In this here today, gone today music industry of 2003, many people in their 20s and 30s probably look at Aretha Franklin as a singer who has been coasting the fame train on her hit Respect and not much more. Some probably even look at her as the Whitney, Mariah, Beyounce or Ashanti of her day. That would be wrong because Aretha is in a class by herself. During her artistic pinnacle in the 60s and 70s (an era of great rock/pop/soul music), few could top Franklin.
This CD is an excellent place to start for the greatness of Aretha. With the songs I'll Never Love A Man, Ain't No Way, Since You've Been Gone and others, Franklin's sullen phrasing evokes a woman in the throes of an anguished relationship. Although such themes are prevalent today, few singers wrench as much emotion out of their material. Aretha also takes material made famous by other artists and remakes them into her own. Of course in addition to Otis Redding's Respect, there is I Say A Little Prayer, Stevie Wonder's Until You Come Back to Me and Simon/Garfunkel's Bridge Over Troubled Water. You will hit the repeat button for Don't Play That Song, a foot stomping, hand clapping remake of the old Ben E. King hit.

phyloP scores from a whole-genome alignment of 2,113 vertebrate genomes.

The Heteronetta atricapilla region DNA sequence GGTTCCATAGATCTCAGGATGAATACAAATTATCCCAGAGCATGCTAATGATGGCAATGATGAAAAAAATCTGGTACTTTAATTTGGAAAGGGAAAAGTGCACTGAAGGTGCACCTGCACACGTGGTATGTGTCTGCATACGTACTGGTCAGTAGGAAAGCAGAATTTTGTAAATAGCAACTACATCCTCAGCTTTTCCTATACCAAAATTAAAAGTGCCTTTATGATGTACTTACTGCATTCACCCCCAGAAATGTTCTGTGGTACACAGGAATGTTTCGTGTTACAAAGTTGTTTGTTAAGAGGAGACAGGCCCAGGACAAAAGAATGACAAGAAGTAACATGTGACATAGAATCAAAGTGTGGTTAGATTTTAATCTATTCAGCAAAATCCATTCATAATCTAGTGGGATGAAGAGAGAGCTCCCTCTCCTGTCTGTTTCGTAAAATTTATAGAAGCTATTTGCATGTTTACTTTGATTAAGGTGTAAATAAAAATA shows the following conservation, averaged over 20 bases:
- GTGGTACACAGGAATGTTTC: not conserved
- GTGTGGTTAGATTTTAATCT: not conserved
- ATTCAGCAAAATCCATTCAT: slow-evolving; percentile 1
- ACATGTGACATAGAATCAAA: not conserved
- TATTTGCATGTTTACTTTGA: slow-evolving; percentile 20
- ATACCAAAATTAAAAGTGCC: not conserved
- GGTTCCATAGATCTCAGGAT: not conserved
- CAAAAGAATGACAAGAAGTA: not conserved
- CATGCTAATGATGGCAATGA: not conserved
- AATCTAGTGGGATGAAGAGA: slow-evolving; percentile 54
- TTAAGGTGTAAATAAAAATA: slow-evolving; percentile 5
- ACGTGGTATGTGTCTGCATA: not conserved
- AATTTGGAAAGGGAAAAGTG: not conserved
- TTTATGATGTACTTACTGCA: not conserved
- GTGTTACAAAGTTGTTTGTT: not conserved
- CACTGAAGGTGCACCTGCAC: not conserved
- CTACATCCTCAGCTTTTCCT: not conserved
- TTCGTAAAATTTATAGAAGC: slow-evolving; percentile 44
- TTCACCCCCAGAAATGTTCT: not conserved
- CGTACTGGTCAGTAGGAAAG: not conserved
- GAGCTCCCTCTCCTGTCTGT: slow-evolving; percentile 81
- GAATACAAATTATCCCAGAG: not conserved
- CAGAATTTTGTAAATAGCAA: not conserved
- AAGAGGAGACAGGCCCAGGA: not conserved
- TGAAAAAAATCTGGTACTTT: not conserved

Although she is justifiably known for her singing and phrasing, Franklin was/is also an underrated piano player and songwriter. Check out Call Me, Spirit In The Dark and Day Dreaming. I wish today's young singers would look to Aretha's early material and take note. All the tracks on this double CD are winners.